Durham University
Programme and Module Handbook

Postgraduate Programme and Module Handbook 2020-2021 (archived)

Module ARCH41530: Isotopic and Biomolecular Archaeology

Department: Archaeology

ARCH41530: Isotopic and Biomolecular Archaeology

Type Open Level 4 Credits 30 Availability Not available in 2020/21 Module Cap None.


  • None


  • None

Excluded Combination of Modules

  • None


  • The primary aim of this module is to enable students to acquire a theoretical and practical understanding of the principles and practice of elemental, isotopic and DNA analysis in bioarchaeology, and the key archaeological questions that these methods can address. Students will be encouraged to identify gaps in current knowledge and new avenues for research. As this is a rapidly developing and challenging area of bioarchaeology, emphasis will be placed on recently published research, ethics, evolving methods and applications and data analysis and interpretation.


  • This module will explore the principles, application and interpretation of biomolecular methods such as DNA, trace element analysis, and stable and radiogenic isotope analysis to modern and archaeological humans, animals and plants. It will focus principally upon human and animal diets, domestication and migrations in the past and relatedness at individual and population levels with appropriate case studies.
  • Aspects covered will include: fundamental theory; effective study design; restrictions posed by diagenesis, cost, ethics and access to samples; practical sampling; instrumental skills; data analysis; and interpretation and integration of multiple forms of evidence to solve larger scale questions of past peoples and their environments.

Learning Outcomes

Subject-specific Knowledge:
  • On successful completion of the module students should be able to demonstrate:
  • Advanced practical understanding of trace element and isotopic methods and data analysis.
  • Familiarity with the main features of DNA analysis from modern populations.
  • Critical awareness and appreciation of current theories concerning the interpretation of trace element, isotopic and DNA data.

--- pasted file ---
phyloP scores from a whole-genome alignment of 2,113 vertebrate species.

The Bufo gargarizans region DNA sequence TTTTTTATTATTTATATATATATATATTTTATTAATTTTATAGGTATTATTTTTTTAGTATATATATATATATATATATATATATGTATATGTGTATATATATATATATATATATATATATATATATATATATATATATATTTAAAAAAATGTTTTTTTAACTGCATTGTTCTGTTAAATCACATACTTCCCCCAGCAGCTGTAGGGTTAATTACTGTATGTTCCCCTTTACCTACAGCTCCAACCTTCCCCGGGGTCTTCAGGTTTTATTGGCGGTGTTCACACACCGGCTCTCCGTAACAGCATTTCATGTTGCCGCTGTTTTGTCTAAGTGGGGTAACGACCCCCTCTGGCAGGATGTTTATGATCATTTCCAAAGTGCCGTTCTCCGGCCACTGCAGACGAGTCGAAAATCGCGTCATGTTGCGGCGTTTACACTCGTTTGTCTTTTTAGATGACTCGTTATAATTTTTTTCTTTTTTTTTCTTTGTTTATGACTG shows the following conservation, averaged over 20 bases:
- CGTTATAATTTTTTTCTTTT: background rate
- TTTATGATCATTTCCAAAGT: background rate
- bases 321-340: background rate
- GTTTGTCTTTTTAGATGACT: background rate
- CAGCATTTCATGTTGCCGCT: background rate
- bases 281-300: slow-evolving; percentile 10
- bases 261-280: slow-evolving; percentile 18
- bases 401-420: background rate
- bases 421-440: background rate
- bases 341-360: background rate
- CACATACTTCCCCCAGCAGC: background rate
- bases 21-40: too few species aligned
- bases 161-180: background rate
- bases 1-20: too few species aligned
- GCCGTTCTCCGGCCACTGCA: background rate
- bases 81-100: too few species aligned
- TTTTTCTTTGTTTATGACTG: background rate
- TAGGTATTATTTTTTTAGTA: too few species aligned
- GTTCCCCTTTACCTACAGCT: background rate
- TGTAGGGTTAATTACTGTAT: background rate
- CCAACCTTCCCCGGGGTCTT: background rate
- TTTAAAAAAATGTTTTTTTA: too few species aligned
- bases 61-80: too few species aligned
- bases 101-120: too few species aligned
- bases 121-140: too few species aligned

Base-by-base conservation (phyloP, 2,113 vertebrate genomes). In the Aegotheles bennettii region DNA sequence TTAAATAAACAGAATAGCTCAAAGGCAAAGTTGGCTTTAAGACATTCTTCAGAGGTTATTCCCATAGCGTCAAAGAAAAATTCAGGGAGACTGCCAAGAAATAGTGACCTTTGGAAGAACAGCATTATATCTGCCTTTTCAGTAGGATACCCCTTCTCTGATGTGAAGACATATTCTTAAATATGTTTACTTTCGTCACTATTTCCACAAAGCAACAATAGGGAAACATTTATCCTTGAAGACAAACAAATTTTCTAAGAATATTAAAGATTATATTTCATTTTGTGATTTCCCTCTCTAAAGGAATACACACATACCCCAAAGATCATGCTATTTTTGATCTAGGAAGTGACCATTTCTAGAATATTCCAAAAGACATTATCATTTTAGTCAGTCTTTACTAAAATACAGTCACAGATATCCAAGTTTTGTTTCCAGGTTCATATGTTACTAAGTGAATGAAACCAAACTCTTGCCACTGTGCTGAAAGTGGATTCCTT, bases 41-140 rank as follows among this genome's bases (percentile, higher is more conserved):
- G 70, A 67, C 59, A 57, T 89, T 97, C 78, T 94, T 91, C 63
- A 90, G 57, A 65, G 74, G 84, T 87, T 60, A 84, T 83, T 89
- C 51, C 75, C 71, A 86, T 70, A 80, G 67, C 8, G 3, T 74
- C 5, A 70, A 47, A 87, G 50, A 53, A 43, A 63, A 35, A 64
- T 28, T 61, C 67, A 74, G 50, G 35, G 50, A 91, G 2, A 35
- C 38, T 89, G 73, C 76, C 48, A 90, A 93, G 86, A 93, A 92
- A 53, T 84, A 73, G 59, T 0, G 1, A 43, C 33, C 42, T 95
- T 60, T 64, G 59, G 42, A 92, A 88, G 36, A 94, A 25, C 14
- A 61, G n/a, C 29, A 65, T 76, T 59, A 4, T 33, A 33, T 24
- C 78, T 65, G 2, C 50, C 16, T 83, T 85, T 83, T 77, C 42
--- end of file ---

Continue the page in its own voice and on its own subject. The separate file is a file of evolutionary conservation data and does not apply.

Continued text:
• Advanced understanding of how sampling constraints, ethical issues and the limitations of the current state of knowledge impact on the questions that can be addressed and the interpretations that can be proposed with isotope and DNA analysis.
  • A general understanding of the archaeological contexts within which different techniques can be applied and their relative efficacy.
Subject-specific Skills:
  • Ability to identify appropriate isotopic and biomolecular methods and samples to address an archaeological question.
  • Practical laboratory skills in sample choice and preparation for trace element, isotope and DNA analysis.
  • Knowledge of how to take samples on site/in the field, in museums etc., as well as how to store and preserve the archaeological material in the best possible way for DNA analysis.
  • Ability to test theories of human or animal history produced through application of isotope and/or DNA analysis. Ability to integrate multiple forms of biomolecular evidence to reconstruct prehistoric or historic human dispersals and society.
Key Skills:
  • Ability to analyse, interpret and present large and often complex and diverse data sets including familiarity with numerical methods and statistical software.
  • Ability to present complex data and concepts to a variety of audiences effectively, i.e. specialist and non-specialist.

Modes of Teaching, Learning and Assessment and how these contribute to the learning outcomes of the module

  • Practical classes will involve choosing, preparing and measuring organic samples for trace element, isotope and DNA analysis, numerical and statistical data analysis and interpretation.
  • The module will consist of lectures and practical classes. Students will be required to keep a reflective laboratory notebook of their practical work which will be discussed in tutorials.

Teaching Methods and Learning Hours

Activity Number Frequency Duration Total/Hours
Lectures 10 1 1 10
Practicals 15 1 3 45
Tutorials 8 1 2 16
Self-directed learning 257
Total 300

Summative Assessment

Component: Data Analysis and Interpretation - Specialist Report Component Weighting: 50%
Element Length / duration Element Weighting Resit Opportunity
Data Analysis and Interpretation - Specialist Report 2500 words 100% Yes
Component: Data Analysis and Interpretation - Conference Poster and non-specialist summary Component Weighting: 30%
Element Length / duration Element Weighting Resit Opportunity
Data Analysis and Interpretation - Conference Poster and non-specialist summary A1 poster 100% Yes
Component: Data Analysis and Interpretation - non-specialist summary Component Weighting: 20%
Element Length / duration Element Weighting Resit Opportunity
Data Analysis and Interpretation - non-specialist summary 500 words 100% Yes

Formative Assessment:

Students will keep a reflective Laboratory Notebook which will be brought to lectures, practicals and tutorials for note-taking, discussion and feedback. The notebook will contain short summaries of each lecture, notes taken in practical classes and reflection on student's learning and understanding.

Attendance at all activities marked with this symbol will be monitored. Students who fail to attend these activities, or to complete the summative or formative assessment specified above, will be subject to the procedures defined in the University's General Regulation V, and may be required to leave the University